Setti Warren's Ambition
A few years ago, I attended one of Setti Warren’s “Meet and Greets” while he was running for mayor of Newton. I cannot remember anything he said, but I left with the impression that he was quite enthused about the job he was applying for. He was articulate; he was affable…one of Biden’s “bright and clean and nice looking” black politicians. Well, he won the election, and now, only sixteen months after taking office, he wants a promotion. He wants to be a United States senator.
I applaud Mr. Warren’s ambition; I lament how misdirected it is. What is it about politicians that they cannot be content with the jobs they have? At forty, Mr. Warren’s political career is just beginning, and yet he wants to proceed immediately to a job that many would consider a capstone to a career. (Unless Mr. Warren has presidential ambitions—and who these days doesn’t?—that is precisely what it will be.) The idea that politicians should wait their turn no longer exists, of course, and I’m not stupid enough to believe we can restore it. In any case, I’ve never given much credence to “experience” and so I’m not suggesting Mr. Warren must serve three terms as mayor before a senatorial bid.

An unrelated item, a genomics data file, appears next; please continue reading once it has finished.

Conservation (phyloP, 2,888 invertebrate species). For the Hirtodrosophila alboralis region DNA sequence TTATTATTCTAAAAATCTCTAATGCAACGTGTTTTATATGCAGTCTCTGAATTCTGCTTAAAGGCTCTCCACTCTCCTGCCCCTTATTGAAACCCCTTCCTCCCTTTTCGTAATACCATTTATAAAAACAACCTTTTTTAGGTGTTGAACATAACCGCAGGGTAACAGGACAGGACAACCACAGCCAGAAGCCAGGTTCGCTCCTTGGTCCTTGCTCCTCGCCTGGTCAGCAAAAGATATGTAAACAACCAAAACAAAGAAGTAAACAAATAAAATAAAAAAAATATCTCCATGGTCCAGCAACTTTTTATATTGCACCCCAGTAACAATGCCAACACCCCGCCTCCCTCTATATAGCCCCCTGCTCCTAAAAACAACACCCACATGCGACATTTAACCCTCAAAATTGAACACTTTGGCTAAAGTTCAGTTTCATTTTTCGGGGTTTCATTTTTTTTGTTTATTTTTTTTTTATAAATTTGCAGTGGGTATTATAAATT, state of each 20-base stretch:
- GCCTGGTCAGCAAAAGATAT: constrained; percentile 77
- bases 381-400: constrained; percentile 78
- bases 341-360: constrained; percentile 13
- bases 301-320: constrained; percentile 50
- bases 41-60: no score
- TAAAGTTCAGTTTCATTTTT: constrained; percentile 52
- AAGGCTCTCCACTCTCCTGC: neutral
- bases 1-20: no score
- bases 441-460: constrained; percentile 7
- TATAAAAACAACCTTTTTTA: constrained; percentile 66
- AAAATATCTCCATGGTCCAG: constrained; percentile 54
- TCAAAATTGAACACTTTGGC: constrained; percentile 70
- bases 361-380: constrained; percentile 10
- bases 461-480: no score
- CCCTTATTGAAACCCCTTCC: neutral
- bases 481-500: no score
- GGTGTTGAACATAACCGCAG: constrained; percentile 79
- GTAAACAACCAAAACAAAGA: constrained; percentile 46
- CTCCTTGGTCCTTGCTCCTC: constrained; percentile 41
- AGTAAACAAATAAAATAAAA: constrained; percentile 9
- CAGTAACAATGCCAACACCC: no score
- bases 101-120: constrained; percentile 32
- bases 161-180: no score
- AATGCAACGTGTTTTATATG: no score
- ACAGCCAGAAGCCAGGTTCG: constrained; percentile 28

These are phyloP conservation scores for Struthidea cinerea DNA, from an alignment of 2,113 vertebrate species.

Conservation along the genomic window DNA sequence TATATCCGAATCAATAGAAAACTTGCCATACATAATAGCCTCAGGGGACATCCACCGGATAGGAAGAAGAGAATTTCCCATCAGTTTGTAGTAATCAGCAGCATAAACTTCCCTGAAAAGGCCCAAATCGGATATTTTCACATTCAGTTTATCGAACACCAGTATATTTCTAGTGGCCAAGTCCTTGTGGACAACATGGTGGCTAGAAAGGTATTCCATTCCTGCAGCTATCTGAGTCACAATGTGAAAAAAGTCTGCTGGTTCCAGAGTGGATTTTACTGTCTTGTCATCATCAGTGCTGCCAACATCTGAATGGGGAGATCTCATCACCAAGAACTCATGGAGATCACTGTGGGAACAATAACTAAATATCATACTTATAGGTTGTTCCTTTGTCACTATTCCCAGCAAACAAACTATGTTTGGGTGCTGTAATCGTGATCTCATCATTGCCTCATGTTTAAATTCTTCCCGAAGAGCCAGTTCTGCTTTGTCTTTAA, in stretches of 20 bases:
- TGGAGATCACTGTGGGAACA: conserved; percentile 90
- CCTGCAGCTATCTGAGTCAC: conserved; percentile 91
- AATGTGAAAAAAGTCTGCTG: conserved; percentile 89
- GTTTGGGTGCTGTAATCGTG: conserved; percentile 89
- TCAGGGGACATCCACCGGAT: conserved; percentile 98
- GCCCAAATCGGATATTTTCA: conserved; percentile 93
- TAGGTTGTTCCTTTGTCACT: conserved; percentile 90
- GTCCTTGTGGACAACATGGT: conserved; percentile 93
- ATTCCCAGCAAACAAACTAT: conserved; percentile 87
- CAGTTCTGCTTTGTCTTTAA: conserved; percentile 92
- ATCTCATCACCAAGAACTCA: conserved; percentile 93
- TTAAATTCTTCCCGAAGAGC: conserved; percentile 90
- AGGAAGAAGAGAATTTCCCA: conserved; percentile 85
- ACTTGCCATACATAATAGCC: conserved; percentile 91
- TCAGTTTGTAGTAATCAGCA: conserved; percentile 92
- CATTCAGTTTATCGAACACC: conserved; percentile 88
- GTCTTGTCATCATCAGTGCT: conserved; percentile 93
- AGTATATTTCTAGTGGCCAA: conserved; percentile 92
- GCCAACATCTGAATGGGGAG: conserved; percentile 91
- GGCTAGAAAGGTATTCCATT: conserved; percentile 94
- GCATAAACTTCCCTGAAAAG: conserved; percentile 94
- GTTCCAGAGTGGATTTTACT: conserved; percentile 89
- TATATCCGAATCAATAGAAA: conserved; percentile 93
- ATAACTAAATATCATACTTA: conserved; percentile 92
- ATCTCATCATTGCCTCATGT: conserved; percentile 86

One of the unfortunate results of receiving a Western education is that we are taught—not explicitly of course—to be perpetually dissatisfied with our lives. In America, the sovereign cure for this affliction is to get a new and better job. Now, I have no idea whether Mr. Warren is dissatisfied with his life; he might in fact be quite happy. Perhaps his friend the governor convinced him to run. Or perhaps John Kerry, another friend and former employer, did.
I sometimes wonder whether we do people a disservice in telling them they can do better. Too often better simply means reaching the next rung on the ladder. We all want, I know, to advance in life, but only those completely lacking in self-awareness cannot help occasionally laughing at themselves as they do so. If it could be proved that Mr. Warren has laughed at his own ambition, I’ll gladly consider his candidacy.